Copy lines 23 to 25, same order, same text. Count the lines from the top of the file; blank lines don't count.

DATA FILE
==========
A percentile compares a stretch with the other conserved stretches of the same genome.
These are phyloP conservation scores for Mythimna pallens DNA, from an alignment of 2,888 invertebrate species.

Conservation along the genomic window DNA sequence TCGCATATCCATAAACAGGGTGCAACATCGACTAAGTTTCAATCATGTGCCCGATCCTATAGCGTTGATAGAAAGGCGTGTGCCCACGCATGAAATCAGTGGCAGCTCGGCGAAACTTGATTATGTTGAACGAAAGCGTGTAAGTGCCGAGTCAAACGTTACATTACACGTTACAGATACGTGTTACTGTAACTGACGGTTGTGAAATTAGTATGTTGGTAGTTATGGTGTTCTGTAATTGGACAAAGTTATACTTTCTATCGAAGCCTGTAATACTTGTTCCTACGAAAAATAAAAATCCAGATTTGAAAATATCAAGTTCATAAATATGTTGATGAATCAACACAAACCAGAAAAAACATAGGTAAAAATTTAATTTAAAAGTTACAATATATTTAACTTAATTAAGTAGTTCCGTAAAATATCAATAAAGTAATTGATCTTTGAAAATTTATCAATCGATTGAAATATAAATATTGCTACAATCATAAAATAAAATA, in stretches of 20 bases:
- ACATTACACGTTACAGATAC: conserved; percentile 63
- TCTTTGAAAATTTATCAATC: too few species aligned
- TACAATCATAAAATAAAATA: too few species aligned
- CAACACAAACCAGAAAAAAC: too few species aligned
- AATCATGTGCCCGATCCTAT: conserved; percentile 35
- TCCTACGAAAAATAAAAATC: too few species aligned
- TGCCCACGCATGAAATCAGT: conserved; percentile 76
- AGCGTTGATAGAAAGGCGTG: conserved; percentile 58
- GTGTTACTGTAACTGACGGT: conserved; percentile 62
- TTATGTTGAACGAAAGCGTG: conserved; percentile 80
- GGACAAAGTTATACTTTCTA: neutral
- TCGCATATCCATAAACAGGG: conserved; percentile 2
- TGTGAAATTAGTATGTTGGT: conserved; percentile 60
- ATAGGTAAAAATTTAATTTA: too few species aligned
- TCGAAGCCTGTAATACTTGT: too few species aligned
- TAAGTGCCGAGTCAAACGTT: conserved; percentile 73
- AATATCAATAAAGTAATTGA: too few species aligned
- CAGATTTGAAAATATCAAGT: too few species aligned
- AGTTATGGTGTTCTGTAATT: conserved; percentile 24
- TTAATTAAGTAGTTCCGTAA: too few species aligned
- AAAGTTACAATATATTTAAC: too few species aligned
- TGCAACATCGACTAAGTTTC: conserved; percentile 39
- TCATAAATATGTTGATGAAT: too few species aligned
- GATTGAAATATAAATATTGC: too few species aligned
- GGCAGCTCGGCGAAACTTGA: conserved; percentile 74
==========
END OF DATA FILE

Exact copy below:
- TTAATTAAGTAGTTCCGTAA: too few species aligned
- AAAGTTACAATATATTTAAC: too few species aligned
- TGCAACATCGACTAAGTTTC: conserved; percentile 39